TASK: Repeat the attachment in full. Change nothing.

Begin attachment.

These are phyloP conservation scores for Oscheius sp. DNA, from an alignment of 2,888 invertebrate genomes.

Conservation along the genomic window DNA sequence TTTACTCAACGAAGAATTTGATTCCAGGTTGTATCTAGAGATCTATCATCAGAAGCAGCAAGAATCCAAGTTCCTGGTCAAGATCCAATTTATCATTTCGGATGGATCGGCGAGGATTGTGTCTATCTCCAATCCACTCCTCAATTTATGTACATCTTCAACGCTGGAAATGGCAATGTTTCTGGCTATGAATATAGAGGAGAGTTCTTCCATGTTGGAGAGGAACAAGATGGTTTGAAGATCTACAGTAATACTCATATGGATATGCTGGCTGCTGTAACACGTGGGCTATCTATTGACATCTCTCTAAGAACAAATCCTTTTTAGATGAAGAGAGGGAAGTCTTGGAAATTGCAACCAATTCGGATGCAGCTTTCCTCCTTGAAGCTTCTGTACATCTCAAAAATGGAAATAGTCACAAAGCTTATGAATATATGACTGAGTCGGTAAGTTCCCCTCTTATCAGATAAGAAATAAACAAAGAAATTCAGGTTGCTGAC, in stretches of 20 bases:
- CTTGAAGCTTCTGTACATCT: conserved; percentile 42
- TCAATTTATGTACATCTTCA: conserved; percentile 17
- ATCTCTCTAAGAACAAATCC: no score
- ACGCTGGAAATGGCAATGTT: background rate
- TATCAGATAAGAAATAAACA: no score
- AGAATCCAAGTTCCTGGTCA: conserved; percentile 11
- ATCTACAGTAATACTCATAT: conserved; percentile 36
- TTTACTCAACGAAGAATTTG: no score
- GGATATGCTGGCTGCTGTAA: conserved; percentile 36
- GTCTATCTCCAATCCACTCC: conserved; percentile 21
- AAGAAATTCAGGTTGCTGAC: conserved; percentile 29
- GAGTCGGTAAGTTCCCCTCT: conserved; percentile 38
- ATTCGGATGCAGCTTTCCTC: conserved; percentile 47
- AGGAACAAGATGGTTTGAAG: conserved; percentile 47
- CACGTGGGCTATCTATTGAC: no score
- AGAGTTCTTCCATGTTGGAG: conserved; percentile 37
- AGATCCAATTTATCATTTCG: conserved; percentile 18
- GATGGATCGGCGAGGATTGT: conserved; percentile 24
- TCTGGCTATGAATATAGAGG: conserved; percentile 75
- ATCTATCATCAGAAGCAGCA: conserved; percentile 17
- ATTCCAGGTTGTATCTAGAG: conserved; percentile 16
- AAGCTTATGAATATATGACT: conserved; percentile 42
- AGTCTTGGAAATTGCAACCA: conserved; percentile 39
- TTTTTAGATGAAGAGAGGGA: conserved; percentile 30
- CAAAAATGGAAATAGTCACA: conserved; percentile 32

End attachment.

These are phyloP conservation scores for Oscheius sp. DNA, from an alignment of 2,888 invertebrate genomes.

Conservation along the genomic window DNA sequence TTTACTCAACGAAGAATTTGATTCCAGGTTGTATCTAGAGATCTATCATCAGAAGCAGCAAGAATCCAAGTTCCTGGTCAAGATCCAATTTATCATTTCGGATGGATCGGCGAGGATTGTGTCTATCTCCAATCCACTCCTCAATTTATGTACATCTTCAACGCTGGAAATGGCAATGTTTCTGGCTATGAATATAGAGGAGAGTTCTTCCATGTTGGAGAGGAACAAGATGGTTTGAAGATCTACAGTAATACTCATATGGATATGCTGGCTGCTGTAACACGTGGGCTATCTATTGACATCTCTCTAAGAACAAATCCTTTTTAGATGAAGAGAGGGAAGTCTTGGAAATTGCAACCAATTCGGATGCAGCTTTCCTCCTTGAAGCTTCTGTACATCTCAAAAATGGAAATAGTCACAAAGCTTATGAATATATGACTGAGTCGGTAAGTTCCCCTCTTATCAGATAAGAAATAAACAAAGAAATTCAGGTTGCTGAC, in stretches of 20 bases:
- CTTGAAGCTTCTGTACATCT: conserved; percentile 42
- TCAATTTATGTACATCTTCA: conserved; percentile 17
- ATCTCTCTAAGAACAAATCC: no score
- ACGCTGGAAATGGCAATGTT: background rate
- TATCAGATAAGAAATAAACA: no score
- AGAATCCAAGTTCCTGGTCA: conserved; percentile 11
- ATCTACAGTAATACTCATAT: conserved; percentile 36
- TTTACTCAACGAAGAATTTG: no score
- GGATATGCTGGCTGCTGTAA: conserved; percentile 36
- GTCTATCTCCAATCCACTCC: conserved; percentile 21
- AAGAAATTCAGGTTGCTGAC: conserved; percentile 29
- GAGTCGGTAAGTTCCCCTCT: conserved; percentile 38
- ATTCGGATGCAGCTTTCCTC: conserved; percentile 47
- AGGAACAAGATGGTTTGAAG: conserved; percentile 47
- CACGTGGGCTATCTATTGAC: no score
- AGAGTTCTTCCATGTTGGAG: conserved; percentile 37
- AGATCCAATTTATCATTTCG: conserved; percentile 18
- GATGGATCGGCGAGGATTGT: conserved; percentile 24
- TCTGGCTATGAATATAGAGG: conserved; percentile 75
- ATCTATCATCAGAAGCAGCA: conserved; percentile 17
- ATTCCAGGTTGTATCTAGAG: conserved; percentile 16
- AAGCTTATGAATATATGACT: conserved; percentile 42
- AGTCTTGGAAATTGCAACCA: conserved; percentile 39
- TTTTTAGATGAAGAGAGGGA: conserved; percentile 30
- CAAAAATGGAAATAGTCACA: conserved; percentile 32